Green Smoothie 2.0
Makes 2 Servings

Basic Ingredients:
2 cups chopped kale or greens of your choice (you can remove the thick stems if desired)
2.5 cups nondairy milk
1 cup water
2 medjool dates, pitted
1 cup frozen bananas (remove the peel, cut into 1-inch slices, and freeze in a plastic bag overnight)
1 cup unsweetened frozen fruit (mango, strawberries, blackberries, blueberries, cherries, your pick!)
1 scoop rice protein powder (soy or hemp work well)

Add 1 or all of the following:
1 Tablespoon wheatgrass powder (contains chlorophyll for healthy blood function)
1 teaspoon spirulina powder (contains chlorophyll for healthy blood function)
1/2 teaspoon maca powder (contains nutrients which help the body's endocrine system)

Add 1 of the following:
1 teaspoon flax seeds (high in fiber, Omega-3's, and B vitamins)
1 Tablespoon hemp seeds (high in trace minerals, Omega-3's and Omega 6 fatty acids)
1 Tablespoons chia seeds soaked in 1/4 cup of water for at least 10 minutes (Chia seeds are full of fiber and Omega-3's.  Soaking them makes it easier to blend them into the smoothie.)

Pick at least 1 of the following for your fat source:  (Fat is needed to absorb the nutrients in the greens.  It also helps you feel full!)
1 Tablespoon nut butter
1/2 avocado, pitted and skinned
1 Tablespoon borage/flax oil (This borage/flax oil blend is a good source of Omega-3's and Omega 6 fatty acids.)
1 Tablespoon pumpkin seeds

Blend milk and greens for 15 seconds - 1 minute (depending on your blender) on high. Then add your fruit, dates, any supplements, and any other smoothie additions and blend for 30 seconds - 1 minute. Serve immediately. (It can also keep for a few hours in a fridge or by adding ice cubes. However, the longer it sits the more "green" it starts to taste.)

Sunday, April 17, 2011

No Excuses Cornbread

A couple of weeks ago I started a game with myself called No Excuses.  It goes like this:  You start by figuring out a few things you would like to do in your life or habits that you would like to change. 

Got that list?  Good.

Next step: you figure out what has been holding you back from doing those things.  What are the challenges to making those goals happen?

Once you've got that figured out, you have to start taking small steps toward your goals and get rid of the excuses and roadblocks.  This is where you play the game by finishing this sentence:  There are no excuses...

There are no excuses...
For not getting some physical activity in my day, every day.
For mentally putting myself down.
For eating a meal while standing, in the car, in front of the television, or at the computer.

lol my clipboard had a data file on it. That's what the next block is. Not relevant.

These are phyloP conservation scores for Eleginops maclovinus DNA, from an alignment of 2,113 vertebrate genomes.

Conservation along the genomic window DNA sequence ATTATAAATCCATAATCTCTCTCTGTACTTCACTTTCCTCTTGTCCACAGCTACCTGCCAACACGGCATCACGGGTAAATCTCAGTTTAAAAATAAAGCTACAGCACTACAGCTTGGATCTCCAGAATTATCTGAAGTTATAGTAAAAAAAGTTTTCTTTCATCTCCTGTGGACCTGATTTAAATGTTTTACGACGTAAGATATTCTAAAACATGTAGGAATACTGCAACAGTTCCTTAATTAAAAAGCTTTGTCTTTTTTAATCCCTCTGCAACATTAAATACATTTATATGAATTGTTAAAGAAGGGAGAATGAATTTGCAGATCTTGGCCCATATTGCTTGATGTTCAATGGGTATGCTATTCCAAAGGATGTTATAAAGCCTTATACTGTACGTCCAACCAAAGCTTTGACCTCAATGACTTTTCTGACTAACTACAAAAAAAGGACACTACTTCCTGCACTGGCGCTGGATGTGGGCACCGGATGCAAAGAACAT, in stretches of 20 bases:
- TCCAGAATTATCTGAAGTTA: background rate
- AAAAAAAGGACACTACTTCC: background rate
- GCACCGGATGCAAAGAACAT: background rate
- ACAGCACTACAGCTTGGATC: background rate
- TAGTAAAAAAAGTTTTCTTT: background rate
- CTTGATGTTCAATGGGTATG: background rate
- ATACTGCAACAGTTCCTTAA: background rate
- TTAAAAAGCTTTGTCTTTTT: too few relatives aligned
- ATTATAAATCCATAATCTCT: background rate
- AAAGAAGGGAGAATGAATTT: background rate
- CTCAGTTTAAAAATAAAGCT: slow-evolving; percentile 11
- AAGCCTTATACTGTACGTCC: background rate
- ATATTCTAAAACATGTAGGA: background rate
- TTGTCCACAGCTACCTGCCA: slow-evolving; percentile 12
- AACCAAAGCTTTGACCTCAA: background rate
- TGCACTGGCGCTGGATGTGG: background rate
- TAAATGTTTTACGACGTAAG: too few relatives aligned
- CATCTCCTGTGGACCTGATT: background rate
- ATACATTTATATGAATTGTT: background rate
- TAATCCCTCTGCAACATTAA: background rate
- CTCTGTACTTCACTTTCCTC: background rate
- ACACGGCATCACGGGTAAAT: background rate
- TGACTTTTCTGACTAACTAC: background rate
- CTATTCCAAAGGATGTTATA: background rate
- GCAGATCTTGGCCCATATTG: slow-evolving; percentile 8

Write down your list and keep it somewhere you look often.  When you find yourself making an excuse not to do your goal, then repeat the phrase there are no excuses... (fill in the blank) and make it happen!

I've really been craving cornbread lately.  While playing No Excuses, I realized that there are no excuses for not making amazing cornbread.  I mean, can you think of any?

This cornbread is moist, crumbly, and amazingly delicious.  I've been enjoying it with this light, springy soup and the combination has been fabulous.  The original recipe called for unbleached all-purpose flour and canola oil.  You can certainly use these ingredients or another flour or oil of your choice.  I used spelt flour and olive oil because the combination sounded yummy.  And, there are no excuses for a mediocre lunch.

No Excuses Cornbread
Adapted From Post Punk Kitchen
Makes 12 to 16 squares

2 cups cornmeal
1 cup spelt flour
2 teaspoon baking powder
1/3 cup olive oil
2 tablespoons maple syrup
2 cups soymilk
2 teaspoons apple cider vinegar
1/2 teaspoon sea salt


Preheat oven to 350, line a 9×13 baking pan with parchment paper or spray the bottom lightly with non-stick cooking spray.

In a medium bowl, wisk together the soymilk and the vinegar and set aside.

In a large bowl, sift together the dry ingredients (cornmeal, flour, baking powder and salt).

Add the oil and maple syrup to the soymilk mixture. Wisk with a wire wisk or a fork until it is foamy and bubbly, about 2 minutes.

Pour the wet ingredient into the dry and mix together using a large wooden spoon or a firm spatula. Pour batter into the prepared baking pan and bake 30-35 minutes, until a toothpick inserted into the center comes out clean. Slice into squares and serve warm or store in an airtight container.

Tuesday, April 12, 2011

Whole Wheat Orange Scones

I learned a lot of things about myself last weekend when I was fighting my cold.  Apparently while sick I like to bake things.  Sweet things. 

I also learned that while baking my favorite thing to do is to listen to Thriller on repeat.  Loud.  For an hour.  This is completely normal, right? (Sorry, neighbors.)

But, at the end of that process I ended up with these delightful scones.  Totally worth it.